A Talk with Senator McCarthy

Talking to Eugene McCarthy again after an interval of a couple of years, one is first of all impressed with the absence of any effect the momentous events of this year have had upon his personality and behavior. Most public men—and, for that matter, most private men as well—play roles which either they or others or events have assigned them. Their dreams or their ambitions or the functions they are called upon to perform compel them to make it appear that they are different from what they actually are. Look at Humphrey, Nixon, Reagan, Rockefeller, Wallace (the order is strictly alphabetical): they all play, in different mixtures, the roles of leader, savior, man of action. I know a public figure of great eminence who is famous for his humility, whom another public figure of equal eminence has called the proudest humble man in America!

What has always struck me in Eugene McCarthy’s personality and what struck me again the other day with renewed force is the complete absence of any visible contrast between the public role he plays and the man himself. There is no pretense, not even the intimation of an attempt to impress, and there is in consequence the impact of an extraordinary measure of poise, serenity, and inner strength. For only the man who is either not sure of himself or seeks rewards beyond his merits is compelled to conceal his true self and deck it out in borrowed robes. More particularly, those who have dedicated their lives to the pursuit of power and compete for the highest political prize must make it appear that what they are seeking is power not for its own sake but only as an instrument for the attainment of different and higher goals.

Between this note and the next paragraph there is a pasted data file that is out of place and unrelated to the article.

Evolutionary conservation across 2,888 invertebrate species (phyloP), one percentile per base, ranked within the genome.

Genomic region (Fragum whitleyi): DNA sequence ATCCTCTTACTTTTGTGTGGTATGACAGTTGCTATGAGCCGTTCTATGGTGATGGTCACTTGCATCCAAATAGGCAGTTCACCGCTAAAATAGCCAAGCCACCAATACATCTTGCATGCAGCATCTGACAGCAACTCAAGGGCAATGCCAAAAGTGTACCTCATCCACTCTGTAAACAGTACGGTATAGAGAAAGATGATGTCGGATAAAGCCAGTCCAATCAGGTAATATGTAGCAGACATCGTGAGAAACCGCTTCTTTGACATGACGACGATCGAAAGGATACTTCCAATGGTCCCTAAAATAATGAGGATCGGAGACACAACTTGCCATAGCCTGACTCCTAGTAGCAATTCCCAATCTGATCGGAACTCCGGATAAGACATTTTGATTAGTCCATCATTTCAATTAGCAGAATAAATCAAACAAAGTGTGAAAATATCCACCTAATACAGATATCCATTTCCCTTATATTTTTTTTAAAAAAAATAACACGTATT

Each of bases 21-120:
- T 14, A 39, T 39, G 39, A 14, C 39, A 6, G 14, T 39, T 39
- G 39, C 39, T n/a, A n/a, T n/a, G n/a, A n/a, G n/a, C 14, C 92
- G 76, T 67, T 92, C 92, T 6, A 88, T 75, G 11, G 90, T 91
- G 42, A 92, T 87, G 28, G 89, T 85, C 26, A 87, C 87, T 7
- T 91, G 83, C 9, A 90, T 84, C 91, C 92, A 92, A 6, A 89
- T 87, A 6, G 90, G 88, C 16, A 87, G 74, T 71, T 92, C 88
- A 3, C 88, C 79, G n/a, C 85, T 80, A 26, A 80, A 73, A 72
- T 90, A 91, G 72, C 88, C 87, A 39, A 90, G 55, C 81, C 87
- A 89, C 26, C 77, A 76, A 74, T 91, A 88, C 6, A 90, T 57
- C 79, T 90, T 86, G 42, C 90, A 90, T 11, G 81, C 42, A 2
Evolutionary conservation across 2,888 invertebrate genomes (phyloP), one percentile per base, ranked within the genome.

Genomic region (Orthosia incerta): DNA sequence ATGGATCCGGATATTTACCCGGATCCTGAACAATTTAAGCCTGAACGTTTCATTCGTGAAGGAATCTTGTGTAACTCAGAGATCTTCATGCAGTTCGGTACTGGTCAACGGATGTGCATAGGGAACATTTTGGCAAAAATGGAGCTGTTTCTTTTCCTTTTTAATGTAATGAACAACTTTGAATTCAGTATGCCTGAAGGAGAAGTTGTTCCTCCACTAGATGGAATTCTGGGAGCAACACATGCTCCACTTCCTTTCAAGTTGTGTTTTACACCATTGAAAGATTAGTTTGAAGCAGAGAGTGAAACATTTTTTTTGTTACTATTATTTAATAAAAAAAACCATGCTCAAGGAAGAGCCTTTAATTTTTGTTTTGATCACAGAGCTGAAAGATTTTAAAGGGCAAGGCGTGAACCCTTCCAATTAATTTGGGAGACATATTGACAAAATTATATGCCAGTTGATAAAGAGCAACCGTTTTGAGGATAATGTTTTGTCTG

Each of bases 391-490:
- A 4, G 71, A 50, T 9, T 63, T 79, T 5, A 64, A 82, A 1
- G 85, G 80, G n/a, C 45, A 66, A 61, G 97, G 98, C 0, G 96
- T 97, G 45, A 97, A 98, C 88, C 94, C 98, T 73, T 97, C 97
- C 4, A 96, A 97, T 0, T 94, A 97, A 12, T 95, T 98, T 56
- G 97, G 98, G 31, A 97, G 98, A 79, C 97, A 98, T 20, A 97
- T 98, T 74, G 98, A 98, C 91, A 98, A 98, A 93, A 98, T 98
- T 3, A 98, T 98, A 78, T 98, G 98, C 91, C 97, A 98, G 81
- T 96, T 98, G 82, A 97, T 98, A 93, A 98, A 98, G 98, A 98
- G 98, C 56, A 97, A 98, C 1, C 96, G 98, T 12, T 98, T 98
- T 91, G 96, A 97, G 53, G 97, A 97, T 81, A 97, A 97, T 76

What the other candidates for the Presidential nomination are compelled to pretend is an obvious fact in McCarthy’s case. It would certainly be false to say that McCarthy has no sense of power. He would have liked the Vice-Presidential nomination in 1964, and he would like the Presidential nomination in 1968. But he wants the nomination this year not because he has dedicated his life to the pursuit of supreme power but because the events of this year have shown him that he can perform three functions for America no other candidate appears to be able to perform. He can restore a philosophy of government and of the American purpose which suits the genius of the American people. By doing this, he can move large masses of Americans and, more particularly, of the younger generation back into active participation in the democratic processes. Finally, he presents clear-cut alternatives to the policies of the present Administration as well as of his competitors, especially in the field of foreign policy.

Once he has achieved these goals he would, as he made clear to me, be willing to relinquish supreme power; that is, he might not seek reelection after one term. Immediately after the New Hampshire primary and before Robert Kennedy…

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